Image of male nurse pushing senior woman in a wheelchair in nursing facility

A recently published analysis takes a closer look at nursing home care for elderly blacks and Latinos and offers up several possible solutions to bolster care for those underserved populations, which are rapidly growing in numbers.  

One key takeaway for skilled nursing facility administrators is the importance of having a social worker on the interdisciplinary care team, said Vivian Miller, lead author and a former nursing home social worker turned academic. She was surprised to find that guiding policies from the Centers for Medicare & Medicaid Services do not require such professionals as part of SNF care.

Vivian J. Miller, LMSW
Vivian J. Miller

“I urge administrators and leaders to reconsider this. The lack of social worker on the team may have detrimental consequences to our aging adults,” Miller, a doctoral candidate and research assistant at the School of Social Work, University of Texas at Arlington, told McKnight’s. Such professionals have a “unique skill set,” and  “to improve the lives of these older adults and truly provide person-centered care, we must include them on an interdisciplinary care team and harness this skillset.”

Authors note this issue is critical for nursing homes with populations of minority elders growing at a substantial rate. Minority older adults, especially blacks and Latinos, experience a higher burden of preventable diseases, the authors noted. By 2030, racial and ethnic minorities are expected to comprise almost 30% of the older adult population in the U.S.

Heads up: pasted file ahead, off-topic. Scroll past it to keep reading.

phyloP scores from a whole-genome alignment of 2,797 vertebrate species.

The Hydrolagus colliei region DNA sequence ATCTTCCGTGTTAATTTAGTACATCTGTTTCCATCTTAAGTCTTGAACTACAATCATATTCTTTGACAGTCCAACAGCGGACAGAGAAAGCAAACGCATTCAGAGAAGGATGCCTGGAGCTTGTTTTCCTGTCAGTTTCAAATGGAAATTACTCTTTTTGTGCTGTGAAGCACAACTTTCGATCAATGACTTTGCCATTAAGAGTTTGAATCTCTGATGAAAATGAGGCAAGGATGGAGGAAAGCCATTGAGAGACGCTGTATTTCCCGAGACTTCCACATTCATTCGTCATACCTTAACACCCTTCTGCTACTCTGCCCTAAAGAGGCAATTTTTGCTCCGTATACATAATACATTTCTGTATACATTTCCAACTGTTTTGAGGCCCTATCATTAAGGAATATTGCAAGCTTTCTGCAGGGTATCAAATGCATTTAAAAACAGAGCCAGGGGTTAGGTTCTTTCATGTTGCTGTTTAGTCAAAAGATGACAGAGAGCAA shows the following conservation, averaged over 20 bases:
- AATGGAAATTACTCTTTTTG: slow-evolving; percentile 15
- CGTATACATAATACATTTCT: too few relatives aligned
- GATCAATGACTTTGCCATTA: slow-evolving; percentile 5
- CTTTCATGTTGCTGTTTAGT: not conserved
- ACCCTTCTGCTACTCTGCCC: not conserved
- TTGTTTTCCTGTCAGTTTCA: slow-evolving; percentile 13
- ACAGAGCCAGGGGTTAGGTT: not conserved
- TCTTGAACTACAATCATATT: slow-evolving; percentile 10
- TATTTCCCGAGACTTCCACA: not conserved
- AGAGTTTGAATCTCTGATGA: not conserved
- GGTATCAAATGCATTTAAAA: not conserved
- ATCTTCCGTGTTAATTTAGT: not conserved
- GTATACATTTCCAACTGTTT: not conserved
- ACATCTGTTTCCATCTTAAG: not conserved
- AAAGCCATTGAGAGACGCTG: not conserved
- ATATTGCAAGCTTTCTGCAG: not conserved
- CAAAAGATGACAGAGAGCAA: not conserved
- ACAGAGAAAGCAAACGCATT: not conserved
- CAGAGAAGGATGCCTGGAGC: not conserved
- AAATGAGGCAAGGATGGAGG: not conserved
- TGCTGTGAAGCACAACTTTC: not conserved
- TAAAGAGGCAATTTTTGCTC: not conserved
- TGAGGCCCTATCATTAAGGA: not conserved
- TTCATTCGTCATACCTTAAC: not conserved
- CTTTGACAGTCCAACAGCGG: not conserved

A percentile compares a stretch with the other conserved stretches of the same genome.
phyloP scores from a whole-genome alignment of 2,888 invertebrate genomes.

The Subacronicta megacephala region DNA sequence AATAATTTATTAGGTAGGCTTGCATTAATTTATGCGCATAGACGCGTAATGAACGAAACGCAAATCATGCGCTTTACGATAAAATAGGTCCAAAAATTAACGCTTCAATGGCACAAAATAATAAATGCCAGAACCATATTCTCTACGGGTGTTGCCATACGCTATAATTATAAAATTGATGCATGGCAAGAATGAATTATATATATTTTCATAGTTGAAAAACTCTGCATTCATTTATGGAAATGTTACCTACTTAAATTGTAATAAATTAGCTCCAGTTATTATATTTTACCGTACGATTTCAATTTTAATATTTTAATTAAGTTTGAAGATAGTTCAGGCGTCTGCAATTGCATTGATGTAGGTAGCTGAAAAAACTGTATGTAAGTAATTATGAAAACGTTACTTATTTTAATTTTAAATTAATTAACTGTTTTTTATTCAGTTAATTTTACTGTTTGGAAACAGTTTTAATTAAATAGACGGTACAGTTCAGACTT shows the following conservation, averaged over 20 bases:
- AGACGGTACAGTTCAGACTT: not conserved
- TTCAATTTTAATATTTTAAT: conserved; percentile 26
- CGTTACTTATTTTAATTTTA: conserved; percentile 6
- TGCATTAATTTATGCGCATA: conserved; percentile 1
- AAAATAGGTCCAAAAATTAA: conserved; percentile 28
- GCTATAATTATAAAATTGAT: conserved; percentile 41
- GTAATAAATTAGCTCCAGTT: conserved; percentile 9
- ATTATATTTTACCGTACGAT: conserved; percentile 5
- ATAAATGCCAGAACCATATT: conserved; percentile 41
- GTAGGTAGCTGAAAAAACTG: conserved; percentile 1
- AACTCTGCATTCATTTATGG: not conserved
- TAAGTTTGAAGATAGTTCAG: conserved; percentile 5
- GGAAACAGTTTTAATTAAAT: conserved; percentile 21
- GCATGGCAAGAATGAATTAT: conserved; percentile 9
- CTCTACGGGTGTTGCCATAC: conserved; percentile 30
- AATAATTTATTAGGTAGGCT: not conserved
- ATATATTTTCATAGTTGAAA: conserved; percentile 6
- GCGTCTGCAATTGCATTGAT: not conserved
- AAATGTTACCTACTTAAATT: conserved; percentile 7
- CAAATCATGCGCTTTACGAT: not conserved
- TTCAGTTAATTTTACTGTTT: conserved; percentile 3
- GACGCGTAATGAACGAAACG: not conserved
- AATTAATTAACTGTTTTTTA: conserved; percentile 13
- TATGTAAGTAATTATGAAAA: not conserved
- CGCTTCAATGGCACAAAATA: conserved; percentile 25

Based on their analysis of public policy, published in the latest issue of Social Work in Health Care, they offer five additional changes to improve nursing home care for these populations, besides making social workers a part of the interdisciplinary team:

  1. Require nursing homes to understand the culturally specific care needs of minority populations, possibly by studying resident-reported preferences and values.
  2. Train nursing home staff in culturally appropriate assessments, interventions and care delivery.
  3. Improve healthcare assessment tools and interventions to focus on mitigating gaps in care that are related to race, ethnicity and culture.
  4. Provide a space for advocacy in which minority older adults are able to address the issues they identify as important in the SNF setting.
  5. Research to better understand the variations in caregiving needs among ethnic minority groups.

“If practitioners and healthcare leaders, whose feet are on the ground, keep up with researchers and vice versa, together we can harness these synergistic relationships to improve the lives of this population,” Miller told McKnight’s.